The catastrophic thermokarst lake drainage events of 2018 in northwestern Alaska: fast-forward into the future
Abstract. Northwestern Alaska has been highly affected by changing climatic patterns with new temperature and precipitation maxima over the recent years. In particular, the Baldwin and northern Seward peninsulas are characterized by an abundance of thermokarst lakes that are highly dynamic and prone to lake drainage like many other regions at the southern margins of continuous permafrost. We used Sentinel-1 synthetic aperture radar (SAR) and Planet CubeSat optical remote sensing data to analyze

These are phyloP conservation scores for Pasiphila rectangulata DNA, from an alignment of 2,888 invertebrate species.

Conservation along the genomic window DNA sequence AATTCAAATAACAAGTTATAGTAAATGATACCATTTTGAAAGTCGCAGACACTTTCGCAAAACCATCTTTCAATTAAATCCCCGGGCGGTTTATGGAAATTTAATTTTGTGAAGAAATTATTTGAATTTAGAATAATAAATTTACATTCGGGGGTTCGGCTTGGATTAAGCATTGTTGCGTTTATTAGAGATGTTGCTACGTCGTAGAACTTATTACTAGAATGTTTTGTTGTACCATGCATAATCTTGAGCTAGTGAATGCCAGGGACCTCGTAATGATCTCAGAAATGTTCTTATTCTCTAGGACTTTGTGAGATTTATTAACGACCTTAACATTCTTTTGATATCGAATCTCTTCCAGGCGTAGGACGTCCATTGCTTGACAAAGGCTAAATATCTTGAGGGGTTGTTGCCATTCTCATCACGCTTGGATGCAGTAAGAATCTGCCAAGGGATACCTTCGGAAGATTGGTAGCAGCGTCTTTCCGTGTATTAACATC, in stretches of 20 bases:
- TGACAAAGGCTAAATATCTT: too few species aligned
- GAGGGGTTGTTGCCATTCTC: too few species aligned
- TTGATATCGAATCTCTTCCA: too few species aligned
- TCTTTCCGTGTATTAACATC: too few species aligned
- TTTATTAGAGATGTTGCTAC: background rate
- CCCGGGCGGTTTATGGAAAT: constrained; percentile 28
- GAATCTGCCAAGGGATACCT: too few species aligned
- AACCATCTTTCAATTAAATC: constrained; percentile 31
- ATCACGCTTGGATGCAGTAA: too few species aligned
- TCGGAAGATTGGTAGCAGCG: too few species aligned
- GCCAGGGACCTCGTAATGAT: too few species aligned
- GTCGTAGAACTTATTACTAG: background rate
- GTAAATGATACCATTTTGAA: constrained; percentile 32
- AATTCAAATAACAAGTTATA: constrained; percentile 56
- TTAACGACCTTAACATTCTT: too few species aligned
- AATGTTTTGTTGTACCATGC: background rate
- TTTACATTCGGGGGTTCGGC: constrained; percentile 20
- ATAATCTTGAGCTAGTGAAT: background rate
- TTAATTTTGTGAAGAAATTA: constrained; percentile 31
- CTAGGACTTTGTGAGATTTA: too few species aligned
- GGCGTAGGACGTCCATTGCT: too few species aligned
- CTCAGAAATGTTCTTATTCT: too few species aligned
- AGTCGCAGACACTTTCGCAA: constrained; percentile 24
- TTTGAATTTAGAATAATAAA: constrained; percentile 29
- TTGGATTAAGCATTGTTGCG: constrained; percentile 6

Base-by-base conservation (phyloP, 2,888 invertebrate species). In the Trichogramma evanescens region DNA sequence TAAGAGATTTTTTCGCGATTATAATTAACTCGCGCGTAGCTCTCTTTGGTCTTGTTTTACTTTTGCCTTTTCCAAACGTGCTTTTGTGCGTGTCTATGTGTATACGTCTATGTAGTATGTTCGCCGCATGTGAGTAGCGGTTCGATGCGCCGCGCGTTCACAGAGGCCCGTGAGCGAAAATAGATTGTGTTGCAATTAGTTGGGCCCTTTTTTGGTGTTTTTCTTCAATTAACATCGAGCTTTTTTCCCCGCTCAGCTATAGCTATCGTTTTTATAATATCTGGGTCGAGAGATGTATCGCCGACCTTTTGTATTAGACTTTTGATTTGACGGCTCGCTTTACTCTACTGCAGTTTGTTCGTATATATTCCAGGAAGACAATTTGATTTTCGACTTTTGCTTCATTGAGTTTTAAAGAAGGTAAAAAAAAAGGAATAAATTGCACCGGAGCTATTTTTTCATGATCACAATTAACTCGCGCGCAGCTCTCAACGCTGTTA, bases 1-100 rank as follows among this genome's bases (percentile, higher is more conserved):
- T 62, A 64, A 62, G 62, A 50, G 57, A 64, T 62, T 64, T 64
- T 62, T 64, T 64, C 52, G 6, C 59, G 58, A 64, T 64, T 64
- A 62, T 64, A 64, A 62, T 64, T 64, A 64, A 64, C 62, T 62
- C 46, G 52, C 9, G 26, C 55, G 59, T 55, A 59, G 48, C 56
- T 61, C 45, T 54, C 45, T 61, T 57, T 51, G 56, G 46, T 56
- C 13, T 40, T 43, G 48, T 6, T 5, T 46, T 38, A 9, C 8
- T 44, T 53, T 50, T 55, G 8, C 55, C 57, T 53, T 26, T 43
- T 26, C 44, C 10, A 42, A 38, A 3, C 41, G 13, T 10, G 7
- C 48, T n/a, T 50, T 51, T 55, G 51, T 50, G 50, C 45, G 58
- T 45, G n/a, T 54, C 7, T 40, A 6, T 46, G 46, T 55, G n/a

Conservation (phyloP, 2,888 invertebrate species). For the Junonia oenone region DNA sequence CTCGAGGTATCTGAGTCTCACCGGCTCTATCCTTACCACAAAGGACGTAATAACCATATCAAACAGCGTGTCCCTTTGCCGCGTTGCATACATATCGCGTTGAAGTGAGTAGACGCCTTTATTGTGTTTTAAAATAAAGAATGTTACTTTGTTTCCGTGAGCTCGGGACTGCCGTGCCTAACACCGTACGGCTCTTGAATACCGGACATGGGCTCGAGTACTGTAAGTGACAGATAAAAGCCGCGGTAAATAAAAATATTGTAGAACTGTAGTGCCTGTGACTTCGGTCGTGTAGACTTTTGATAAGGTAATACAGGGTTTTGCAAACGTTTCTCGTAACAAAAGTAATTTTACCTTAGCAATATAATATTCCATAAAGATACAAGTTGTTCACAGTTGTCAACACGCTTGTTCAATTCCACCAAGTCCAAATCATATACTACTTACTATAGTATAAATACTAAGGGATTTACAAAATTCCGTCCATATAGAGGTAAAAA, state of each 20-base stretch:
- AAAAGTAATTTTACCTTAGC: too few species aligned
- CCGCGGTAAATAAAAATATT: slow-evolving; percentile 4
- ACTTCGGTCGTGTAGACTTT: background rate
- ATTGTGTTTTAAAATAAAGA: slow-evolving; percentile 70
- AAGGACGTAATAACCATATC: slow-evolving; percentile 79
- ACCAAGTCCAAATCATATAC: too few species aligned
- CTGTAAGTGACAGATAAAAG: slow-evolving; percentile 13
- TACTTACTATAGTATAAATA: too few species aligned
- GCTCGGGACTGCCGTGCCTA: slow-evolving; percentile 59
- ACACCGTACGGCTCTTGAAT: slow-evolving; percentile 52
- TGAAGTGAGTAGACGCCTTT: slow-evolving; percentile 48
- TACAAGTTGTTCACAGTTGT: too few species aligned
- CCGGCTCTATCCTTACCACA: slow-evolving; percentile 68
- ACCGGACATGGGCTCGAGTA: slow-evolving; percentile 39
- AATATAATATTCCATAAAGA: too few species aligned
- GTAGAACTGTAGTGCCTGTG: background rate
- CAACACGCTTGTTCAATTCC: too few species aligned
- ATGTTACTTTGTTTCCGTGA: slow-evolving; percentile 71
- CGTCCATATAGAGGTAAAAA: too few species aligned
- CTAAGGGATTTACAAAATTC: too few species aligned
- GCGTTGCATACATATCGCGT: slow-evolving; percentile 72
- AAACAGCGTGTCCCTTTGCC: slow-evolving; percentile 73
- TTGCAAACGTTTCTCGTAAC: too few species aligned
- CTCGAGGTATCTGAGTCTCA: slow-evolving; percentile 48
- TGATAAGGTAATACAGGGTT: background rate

... recently observed widespread lake drainage. We then used synoptic weather data, climate model outputs and lake ice growth simulations to analyze potential drivers and future pathways of lake drainage in this region. Following the warmest and wettest winter on record in 2017/2018, 192 lakes were identified as having completely or partially drained by early summer 2018, which exceeded the average drainage rate by a factor of ∼ 10 and doubled the rates of the previous extreme lake drainage years of 2005 and 2006. The combination of abundant rain- and snowfall and extremely warm mean annual air temperatures (MAATs), close to 0 ∘C, may have led to the destabilization of permafrost around the lake margins. Rapid snow melt and high amounts of excess meltwater further promoted rapid lateral breaching at lake shores and consequently sudden drainage of some of the largest lakes of the study region that have likely persisted for millennia. We hypothesize that permafrost destabilization and lake drainage will accelerate and become the dominant drivers of landscape change in this region. Recent MAATs are already within the range of the predictions by the University of Alaska Fairbanks' Scenarios Network for Alaska and Arctic Planning (UAF SNAP) ensemble climate predictions in scenario RCP6.0 for 2100. With MAAT in 2019 just below 0 ∘C at the nearby Kotzebue, Alaska, climate station, permafrost aggradation in drained lake basins will become less likely after drainage, strongly decreasing the potential for freeze-locking carbon sequestered in lake sediments, signifying a prominent regime shift in ice-rich permafrost lowland regions.